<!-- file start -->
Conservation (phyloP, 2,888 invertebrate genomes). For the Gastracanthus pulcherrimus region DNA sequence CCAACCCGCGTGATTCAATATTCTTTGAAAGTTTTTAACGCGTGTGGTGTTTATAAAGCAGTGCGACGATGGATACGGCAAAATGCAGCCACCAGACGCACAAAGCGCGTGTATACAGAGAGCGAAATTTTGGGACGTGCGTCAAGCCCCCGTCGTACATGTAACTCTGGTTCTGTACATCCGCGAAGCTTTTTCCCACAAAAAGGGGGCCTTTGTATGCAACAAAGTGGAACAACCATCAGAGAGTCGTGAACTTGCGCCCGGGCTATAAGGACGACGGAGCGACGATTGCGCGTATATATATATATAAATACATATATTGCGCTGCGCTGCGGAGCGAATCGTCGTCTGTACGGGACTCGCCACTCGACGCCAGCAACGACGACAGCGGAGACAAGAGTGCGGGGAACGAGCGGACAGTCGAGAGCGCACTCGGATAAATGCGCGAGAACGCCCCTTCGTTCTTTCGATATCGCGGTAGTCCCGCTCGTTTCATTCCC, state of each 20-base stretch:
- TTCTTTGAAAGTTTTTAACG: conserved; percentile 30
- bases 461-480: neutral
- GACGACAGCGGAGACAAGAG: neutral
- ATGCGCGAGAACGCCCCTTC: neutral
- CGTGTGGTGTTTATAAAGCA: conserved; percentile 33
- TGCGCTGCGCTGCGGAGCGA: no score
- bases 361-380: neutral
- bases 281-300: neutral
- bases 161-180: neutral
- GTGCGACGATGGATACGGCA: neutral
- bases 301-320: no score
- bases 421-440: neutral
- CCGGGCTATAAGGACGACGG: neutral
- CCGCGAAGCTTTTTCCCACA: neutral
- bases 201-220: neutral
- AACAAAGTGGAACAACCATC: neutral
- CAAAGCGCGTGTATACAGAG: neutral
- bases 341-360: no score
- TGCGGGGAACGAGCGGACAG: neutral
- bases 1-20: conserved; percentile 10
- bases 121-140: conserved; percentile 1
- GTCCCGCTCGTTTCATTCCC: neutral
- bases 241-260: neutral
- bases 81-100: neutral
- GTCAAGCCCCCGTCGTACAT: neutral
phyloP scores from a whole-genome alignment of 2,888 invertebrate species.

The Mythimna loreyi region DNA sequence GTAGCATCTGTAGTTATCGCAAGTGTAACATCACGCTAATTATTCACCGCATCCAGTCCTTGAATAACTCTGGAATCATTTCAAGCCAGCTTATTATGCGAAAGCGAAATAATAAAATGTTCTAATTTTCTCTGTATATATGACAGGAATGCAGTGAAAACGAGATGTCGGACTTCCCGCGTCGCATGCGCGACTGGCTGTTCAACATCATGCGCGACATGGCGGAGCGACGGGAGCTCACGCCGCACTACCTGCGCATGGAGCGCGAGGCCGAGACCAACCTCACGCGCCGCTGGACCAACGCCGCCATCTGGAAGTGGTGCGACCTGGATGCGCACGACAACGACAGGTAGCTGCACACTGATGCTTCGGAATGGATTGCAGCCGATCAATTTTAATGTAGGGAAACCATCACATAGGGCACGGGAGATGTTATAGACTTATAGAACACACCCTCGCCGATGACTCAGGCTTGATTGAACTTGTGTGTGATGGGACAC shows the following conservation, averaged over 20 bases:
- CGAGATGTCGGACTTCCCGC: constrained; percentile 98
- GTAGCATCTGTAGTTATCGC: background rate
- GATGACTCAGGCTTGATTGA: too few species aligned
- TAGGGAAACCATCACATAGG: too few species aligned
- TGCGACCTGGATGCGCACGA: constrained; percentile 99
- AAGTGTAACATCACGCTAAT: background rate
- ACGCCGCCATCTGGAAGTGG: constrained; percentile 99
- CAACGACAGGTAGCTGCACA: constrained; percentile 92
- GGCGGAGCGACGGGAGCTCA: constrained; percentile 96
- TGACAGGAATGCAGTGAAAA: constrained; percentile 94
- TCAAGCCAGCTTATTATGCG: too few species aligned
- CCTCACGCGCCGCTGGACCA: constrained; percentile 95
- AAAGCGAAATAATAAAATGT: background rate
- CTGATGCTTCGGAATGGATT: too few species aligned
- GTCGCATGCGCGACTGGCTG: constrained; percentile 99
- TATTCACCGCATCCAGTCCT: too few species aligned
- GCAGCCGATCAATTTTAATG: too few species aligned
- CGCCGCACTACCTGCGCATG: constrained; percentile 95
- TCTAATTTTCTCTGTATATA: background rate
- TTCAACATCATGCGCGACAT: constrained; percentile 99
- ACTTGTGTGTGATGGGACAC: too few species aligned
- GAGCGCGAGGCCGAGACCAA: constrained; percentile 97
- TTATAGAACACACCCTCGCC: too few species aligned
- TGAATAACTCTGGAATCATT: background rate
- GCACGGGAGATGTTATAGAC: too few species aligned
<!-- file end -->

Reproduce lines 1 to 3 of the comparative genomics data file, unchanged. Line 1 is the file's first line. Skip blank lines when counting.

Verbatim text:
Conservation (phyloP, 2,888 invertebrate genomes). For the Gastracanthus pulcherrimus region DNA sequence CCAACCCGCGTGATTCAATATTCTTTGAAAGTTTTTAACGCGTGTGGTGTTTATAAAGCAGTGCGACGATGGATACGGCAAAATGCAGCCACCAGACGCACAAAGCGCGTGTATACAGAGAGCGAAATTTTGGGACGTGCGTCAAGCCCCCGTCGTACATGTAACTCTGGTTCTGTACATCCGCGAAGCTTTTTCCCACAAAAAGGGGGCCTTTGTATGCAACAAAGTGGAACAACCATCAGAGAGTCGTGAACTTGCGCCCGGGCTATAAGGACGACGGAGCGACGATTGCGCGTATATATATATATAAATACATATATTGCGCTGCGCTGCGGAGCGAATCGTCGTCTGTACGGGACTCGCCACTCGACGCCAGCAACGACGACAGCGGAGACAAGAGTGCGGGGAACGAGCGGACAGTCGAGAGCGCACTCGGATAAATGCGCGAGAACGCCCCTTCGTTCTTTCGATATCGCGGTAGTCCCGCTCGTTTCATTCCC, state of each 20-base stretch:
- TTCTTTGAAAGTTTTTAACG: conserved; percentile 30
- bases 461-480: neutral